Duke Energy Corp. was hit by more than 650 million cyber attempts to breach the utility’s systems in 2017, the company’s executive in charge of cybersecurity said July 13.
“We fully recognize we are a high-value target for anyone who wants to do anything nefarious to critical infrastructure,” Brian Harrell, Duke’s managing director of Enterprise Protective Services, said at an event at George Washington University’s Center for Cyber and Homeland Security
“The fact that we have this statistic means that we are focused on it, we are looking at it, we are monitoring it, we’re penetrating our own system to ensure that we are moving the envelope,” said Harrell, who is also a senior fellow at the George Washington center.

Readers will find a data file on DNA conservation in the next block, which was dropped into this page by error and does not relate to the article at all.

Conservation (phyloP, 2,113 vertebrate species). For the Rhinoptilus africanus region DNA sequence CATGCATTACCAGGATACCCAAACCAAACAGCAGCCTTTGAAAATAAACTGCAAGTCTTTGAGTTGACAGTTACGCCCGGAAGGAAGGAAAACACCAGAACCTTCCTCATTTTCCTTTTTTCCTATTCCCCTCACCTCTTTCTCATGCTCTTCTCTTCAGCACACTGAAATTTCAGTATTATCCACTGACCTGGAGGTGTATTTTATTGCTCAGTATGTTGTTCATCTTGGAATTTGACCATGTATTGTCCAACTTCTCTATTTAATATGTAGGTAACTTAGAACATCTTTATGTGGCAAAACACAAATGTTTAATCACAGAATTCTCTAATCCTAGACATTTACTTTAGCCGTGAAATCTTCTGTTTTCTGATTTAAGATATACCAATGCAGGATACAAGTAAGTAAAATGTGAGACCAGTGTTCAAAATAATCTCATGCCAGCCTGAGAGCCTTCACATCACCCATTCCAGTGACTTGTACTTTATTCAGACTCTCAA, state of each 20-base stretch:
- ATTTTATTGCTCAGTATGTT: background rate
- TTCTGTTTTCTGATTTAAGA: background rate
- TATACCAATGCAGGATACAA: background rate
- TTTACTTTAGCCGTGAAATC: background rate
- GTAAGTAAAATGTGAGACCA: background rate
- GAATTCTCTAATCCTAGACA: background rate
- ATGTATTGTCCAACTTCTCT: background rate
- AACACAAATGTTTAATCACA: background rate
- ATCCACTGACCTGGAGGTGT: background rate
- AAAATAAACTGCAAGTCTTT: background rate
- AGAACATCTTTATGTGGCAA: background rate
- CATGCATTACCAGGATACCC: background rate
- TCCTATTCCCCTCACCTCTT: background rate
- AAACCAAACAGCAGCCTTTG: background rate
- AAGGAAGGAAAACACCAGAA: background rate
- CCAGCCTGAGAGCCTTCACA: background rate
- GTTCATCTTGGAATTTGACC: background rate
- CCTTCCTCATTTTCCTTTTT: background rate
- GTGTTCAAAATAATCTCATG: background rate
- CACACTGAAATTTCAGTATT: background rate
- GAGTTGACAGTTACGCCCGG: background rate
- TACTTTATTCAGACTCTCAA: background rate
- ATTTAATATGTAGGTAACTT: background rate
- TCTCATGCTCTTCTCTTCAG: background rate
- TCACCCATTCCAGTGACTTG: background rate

“We’re trying to find the vulnerabilities before anyone else does, and I think that is the sign of a very mature program,” he added. He said the company is working closely with federal agencies including the Department of Homeland Security, the Department of Energy, and the Federal Bureau of Investigation.
Duke, one of the largest utilities in the world, spent $200 million on physical security upgrades for many electricity substations over the past 18 months, Harrell said. He said the utility also is investing “millions and millions” of dollars into its cybersecurity defenses.
Duke provides electricity to 7.6 million customers in six states in the Southeast and Midwest regions of the U.S. It owns nearly 50,000 megawatts of generation including nuclear, coal, oil, natural gas, and hydropower.